The aim of the surgical treatment of endometriosis (chocolate cyst) disease is to cauterize or destroy the endometriosis foci as much as possible, remove the formed adhesions, remove the chocolate cyst (endometrioma) in the ovaries, and restore the deteriorated anatomy to normal. Electrical energy or laser is used to destroy endometriosis foci. Laser has a clear advantage over other methods, especially in the presence of extensive endometriosis. Necessary measures should be taken to remove the adhesions formed between the abdominal and genital organs, and to prevent the recurrence of these adhesions.

Various surgical techniques are applied for the surgical treatment of chocolate cyst with laparoscopy. However, the cystectomy technique (complete removal of the cyst) is the most effective treatment method.

In laparoscopy, the risk of recurrence of the cyst increases significantly in 6 months to 1 year postoperatively, in cases when only cyst aspiration (emptying the fluid inside) or applications in which the cyst wall is burned without removing have been performed, or when the removal of the cyst is incomplete. The chance of recurrence of chocolate cyst is very low after a successful surgical treatment. If the patient does not have any complaints, it is recommended to the chocolate cysts below 3 cm should be followed and removed surgically if only they grow. Medical treatment of chocolate cysts is unsuccessful. Drugs are only used to shrink the cyst before surgery and make the surgery easier or to relieve pain in the postoperative period.

It is extremely important to protect the intact ovarian tissue and not to damage it while removing the chocolate cyst. Especially in women who are young or who want to have children in the future, removing the intact ovarian tissue with the cyst unnecessarily and incorrectly or complete removal of the ovary with the cyst should be avoided. In these cases, a woman's ovarian reserve and fertility potential decreases, thus early menopause can occur. Today, in some selected patients, in addition to surgical treatment, drug therapy is used to reduce chocolate cysts before surgery or for 3-6 months after surgery.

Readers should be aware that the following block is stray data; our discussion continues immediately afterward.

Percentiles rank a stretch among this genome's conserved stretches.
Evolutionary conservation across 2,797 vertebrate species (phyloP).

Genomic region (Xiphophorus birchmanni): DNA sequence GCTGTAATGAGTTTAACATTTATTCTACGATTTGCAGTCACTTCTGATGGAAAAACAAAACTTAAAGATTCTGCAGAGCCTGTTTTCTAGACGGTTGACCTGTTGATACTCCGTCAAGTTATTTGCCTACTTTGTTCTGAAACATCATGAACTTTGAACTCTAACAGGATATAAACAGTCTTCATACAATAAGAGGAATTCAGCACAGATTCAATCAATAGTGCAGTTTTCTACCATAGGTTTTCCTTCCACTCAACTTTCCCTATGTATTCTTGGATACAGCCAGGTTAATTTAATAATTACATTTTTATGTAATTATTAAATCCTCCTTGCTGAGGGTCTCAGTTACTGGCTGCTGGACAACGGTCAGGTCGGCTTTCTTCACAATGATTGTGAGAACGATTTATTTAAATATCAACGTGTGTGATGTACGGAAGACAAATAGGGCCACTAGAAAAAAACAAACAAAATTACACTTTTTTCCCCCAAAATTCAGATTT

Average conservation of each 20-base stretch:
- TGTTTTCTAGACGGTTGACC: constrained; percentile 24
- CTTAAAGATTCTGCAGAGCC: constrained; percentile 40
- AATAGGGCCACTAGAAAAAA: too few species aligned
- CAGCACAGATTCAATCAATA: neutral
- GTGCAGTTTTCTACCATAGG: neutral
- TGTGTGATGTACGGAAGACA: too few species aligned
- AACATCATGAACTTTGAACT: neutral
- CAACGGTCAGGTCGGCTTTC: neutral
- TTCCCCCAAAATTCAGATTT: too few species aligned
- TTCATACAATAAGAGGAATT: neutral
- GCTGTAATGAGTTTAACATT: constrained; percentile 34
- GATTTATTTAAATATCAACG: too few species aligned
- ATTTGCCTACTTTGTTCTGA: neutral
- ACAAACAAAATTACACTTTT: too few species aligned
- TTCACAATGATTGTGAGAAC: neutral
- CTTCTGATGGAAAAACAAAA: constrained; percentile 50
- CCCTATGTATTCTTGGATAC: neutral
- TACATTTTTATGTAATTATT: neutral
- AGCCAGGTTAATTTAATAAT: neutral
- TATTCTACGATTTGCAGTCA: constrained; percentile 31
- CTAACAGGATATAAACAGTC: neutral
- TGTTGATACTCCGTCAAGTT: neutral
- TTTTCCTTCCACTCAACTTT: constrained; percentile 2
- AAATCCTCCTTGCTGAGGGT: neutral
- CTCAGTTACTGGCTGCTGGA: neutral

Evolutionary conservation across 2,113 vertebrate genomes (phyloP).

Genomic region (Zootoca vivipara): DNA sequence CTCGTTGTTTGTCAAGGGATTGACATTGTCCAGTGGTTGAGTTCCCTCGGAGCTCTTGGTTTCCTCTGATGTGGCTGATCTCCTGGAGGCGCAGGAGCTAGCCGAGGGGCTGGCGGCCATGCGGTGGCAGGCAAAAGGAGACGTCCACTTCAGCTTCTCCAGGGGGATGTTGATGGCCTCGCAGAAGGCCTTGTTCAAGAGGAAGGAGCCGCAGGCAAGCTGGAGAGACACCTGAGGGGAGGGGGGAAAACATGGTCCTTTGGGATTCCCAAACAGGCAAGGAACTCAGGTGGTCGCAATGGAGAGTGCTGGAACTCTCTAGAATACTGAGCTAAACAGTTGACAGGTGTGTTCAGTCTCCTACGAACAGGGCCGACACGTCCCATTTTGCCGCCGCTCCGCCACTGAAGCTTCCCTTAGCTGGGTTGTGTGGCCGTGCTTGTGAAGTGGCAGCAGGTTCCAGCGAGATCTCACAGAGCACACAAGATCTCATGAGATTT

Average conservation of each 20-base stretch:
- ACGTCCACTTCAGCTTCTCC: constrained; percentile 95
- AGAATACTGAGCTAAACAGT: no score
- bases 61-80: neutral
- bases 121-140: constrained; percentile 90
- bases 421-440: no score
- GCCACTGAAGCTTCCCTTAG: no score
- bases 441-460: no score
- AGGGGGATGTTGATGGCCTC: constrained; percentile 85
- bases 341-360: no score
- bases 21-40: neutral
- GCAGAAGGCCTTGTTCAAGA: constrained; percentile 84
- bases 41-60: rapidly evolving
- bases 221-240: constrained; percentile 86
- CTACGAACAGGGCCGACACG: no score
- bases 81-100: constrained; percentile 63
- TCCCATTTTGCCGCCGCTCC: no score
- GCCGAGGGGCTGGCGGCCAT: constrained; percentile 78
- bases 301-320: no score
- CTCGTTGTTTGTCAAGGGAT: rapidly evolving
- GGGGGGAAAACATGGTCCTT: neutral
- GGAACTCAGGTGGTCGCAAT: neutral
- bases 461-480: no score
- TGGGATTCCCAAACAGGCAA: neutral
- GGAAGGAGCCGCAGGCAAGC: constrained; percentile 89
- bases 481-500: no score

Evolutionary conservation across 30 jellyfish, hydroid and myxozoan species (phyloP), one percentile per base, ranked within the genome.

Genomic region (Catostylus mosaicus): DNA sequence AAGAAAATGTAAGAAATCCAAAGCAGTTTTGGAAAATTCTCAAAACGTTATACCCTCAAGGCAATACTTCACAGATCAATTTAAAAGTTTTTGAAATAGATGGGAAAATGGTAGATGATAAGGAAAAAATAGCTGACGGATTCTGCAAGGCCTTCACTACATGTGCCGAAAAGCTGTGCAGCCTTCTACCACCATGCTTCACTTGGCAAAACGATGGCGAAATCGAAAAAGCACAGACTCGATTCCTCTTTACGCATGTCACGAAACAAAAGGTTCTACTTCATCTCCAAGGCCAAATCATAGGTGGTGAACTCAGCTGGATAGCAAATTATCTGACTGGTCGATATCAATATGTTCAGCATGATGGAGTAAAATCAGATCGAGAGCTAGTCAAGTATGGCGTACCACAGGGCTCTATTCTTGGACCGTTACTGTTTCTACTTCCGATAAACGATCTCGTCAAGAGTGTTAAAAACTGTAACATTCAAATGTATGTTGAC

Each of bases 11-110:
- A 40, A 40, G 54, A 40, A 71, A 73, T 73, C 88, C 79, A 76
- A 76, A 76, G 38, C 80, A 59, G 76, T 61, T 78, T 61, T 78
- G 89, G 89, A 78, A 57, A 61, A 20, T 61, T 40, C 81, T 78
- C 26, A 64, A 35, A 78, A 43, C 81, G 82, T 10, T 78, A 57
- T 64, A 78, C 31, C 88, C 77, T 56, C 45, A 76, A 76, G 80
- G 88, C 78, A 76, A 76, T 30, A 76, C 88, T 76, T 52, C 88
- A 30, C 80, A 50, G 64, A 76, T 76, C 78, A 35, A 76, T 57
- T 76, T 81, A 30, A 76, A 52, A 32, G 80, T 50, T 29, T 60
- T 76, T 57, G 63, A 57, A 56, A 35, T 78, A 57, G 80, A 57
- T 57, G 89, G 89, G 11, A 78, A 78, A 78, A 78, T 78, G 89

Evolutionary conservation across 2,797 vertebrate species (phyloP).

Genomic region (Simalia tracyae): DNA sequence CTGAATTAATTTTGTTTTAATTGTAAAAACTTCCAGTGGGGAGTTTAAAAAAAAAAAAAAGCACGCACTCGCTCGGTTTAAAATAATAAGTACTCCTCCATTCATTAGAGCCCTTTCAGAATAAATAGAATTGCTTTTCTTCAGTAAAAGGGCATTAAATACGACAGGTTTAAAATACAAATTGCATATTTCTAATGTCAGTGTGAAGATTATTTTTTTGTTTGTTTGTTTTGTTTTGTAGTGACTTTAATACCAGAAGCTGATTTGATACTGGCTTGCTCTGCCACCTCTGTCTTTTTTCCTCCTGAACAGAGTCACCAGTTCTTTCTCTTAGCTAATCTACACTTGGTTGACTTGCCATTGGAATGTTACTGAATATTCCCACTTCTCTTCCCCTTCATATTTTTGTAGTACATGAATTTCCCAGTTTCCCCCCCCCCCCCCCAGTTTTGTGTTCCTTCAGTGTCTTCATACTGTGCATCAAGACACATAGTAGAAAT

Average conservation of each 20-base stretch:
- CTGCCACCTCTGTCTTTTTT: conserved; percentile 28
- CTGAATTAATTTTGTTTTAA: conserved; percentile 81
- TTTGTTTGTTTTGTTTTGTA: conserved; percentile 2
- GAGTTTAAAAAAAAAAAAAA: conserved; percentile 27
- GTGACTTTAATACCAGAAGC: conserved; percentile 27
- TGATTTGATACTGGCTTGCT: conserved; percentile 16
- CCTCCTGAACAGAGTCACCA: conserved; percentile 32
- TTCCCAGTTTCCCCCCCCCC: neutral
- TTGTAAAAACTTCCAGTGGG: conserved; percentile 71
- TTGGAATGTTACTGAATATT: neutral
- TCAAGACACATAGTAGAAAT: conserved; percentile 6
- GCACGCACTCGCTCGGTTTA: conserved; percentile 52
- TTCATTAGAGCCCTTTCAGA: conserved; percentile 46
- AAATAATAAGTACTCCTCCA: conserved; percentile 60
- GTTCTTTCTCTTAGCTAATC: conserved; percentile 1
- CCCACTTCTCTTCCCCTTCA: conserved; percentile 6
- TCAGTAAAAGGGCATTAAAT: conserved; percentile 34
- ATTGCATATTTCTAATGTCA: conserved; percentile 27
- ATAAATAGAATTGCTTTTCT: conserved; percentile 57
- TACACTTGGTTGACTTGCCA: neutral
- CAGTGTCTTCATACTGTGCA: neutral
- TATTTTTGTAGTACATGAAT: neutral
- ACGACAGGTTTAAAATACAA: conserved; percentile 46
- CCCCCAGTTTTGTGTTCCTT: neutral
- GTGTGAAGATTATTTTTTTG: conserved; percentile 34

Chronic pelvic pain is defined as the pain persisting for more than 6 months. Additional procedures are also performed to relieve pain during laparoscopy in women with severe inguinal and low back pain, severe menstrual pain or painful intercourse. The nerve endings carrying pain sensation are destroyed with laparoscopic LUNA (laparoscopic uterine nerve ablation) or presacral nerve ablation. After these procedures, there is a significant improvement in the pain of the woman.

The period with the highest chance of conceiving after surgery in infertility patients is the first year. Other treatment options should be offered to patients who cannot become pregnant within 1 year after surgery. All causes of infertility should be removed during laparoscopy. By using laser, endometriosis foci should be destroyed, adhesions should be removed if any, and the tubal obstruction should be resolved, chocolate cyst (endometrioma) in the ovaries should be removed, and the deteriorated anatomy should be brought back to normal. In women who want to become pregnant, other infertility treatments should be started in cases where results are not obtained within a period of 1 year postoperatively. If the woman's partner has a sperm disorder, then the choice of treatment may be different.

Factors affecting success after treatment:

  • Stage of endometriosis
  • Successful operation (preoperative and postoperative status)
  • Age of woman
  • Presence of additional conditions in a woman (myoma uteri, etc.)
  • Sperm disorders in male